The Alternative Vote was defeated because almost nobody really liked this voting system. The LibDems preferred the Single Transferable Vote, and other campaigners preferred proper proportional representation.
The Alternative Vote (AV) had been chosen as some sort of compromise during the Conservative-LibDem coalition negotiations, but the Tories campaigned against it regardless, and the LibDems were then forced to try and persuade the electorate to support a voting system they didn’t really like themselves.
So it’s likely many people voted No because they weren’t convinced by the merits of AV, not because they were against a reform per se.
However, the No victory buried all hope of another voting system for a generation, because it was interpreted as support for FPTP.
If the Yes side had won, it would have been possible to change AV into something better a few years later, but the No vote was effectively a vote for the status quo.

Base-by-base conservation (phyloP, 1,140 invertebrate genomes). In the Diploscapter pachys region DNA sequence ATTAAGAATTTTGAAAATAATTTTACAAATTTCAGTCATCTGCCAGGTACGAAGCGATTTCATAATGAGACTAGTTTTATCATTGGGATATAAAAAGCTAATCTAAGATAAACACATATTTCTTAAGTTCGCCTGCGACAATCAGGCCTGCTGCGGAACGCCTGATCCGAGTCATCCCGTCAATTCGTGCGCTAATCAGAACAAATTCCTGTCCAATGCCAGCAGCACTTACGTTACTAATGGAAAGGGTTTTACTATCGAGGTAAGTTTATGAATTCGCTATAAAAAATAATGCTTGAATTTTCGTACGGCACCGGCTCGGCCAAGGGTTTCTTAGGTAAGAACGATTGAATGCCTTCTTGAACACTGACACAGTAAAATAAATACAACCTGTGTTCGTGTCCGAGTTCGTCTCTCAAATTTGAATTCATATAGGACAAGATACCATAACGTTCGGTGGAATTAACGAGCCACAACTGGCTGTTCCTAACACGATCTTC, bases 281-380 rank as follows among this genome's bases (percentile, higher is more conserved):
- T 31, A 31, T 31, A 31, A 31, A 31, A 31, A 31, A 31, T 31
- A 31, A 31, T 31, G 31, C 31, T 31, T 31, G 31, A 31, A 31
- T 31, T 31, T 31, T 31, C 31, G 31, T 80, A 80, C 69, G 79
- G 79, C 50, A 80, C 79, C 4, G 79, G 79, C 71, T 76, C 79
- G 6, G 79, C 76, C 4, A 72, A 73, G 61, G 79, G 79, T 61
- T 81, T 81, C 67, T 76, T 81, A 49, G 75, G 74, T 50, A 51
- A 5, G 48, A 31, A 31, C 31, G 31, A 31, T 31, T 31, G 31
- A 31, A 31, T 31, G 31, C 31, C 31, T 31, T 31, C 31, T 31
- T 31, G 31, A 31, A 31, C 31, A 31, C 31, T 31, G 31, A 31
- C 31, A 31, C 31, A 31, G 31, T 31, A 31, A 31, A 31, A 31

The lesson for the Scottish independence campaign is obvious.
Many No campaigners argue that all sorts of wonderful reforms will happen after a No vote, but in reality it’s very likely it will be interpreted as a vote to keep things as they are.
A Yes vote, on the other hand, will make it possible to discuss many other reforms in Scotland — such as abolishing the monarchy — that just aren’t on the agenda at the moment.
I actually feel sorry for the Devo-Max supporters out there. It’s a very popular vision for the future of Scotland, but by keeping it off the ballot paper the Westminster government has ensured that it will never happen. We’ll either get full independence or nothing at all.
All Devo-Max supporters must therefore face up to the reality that their preferred option won’t suddenly be resurrected after a No vote. They have to decide whether their favourite outcome is closer to the current devolution settlement or to independence.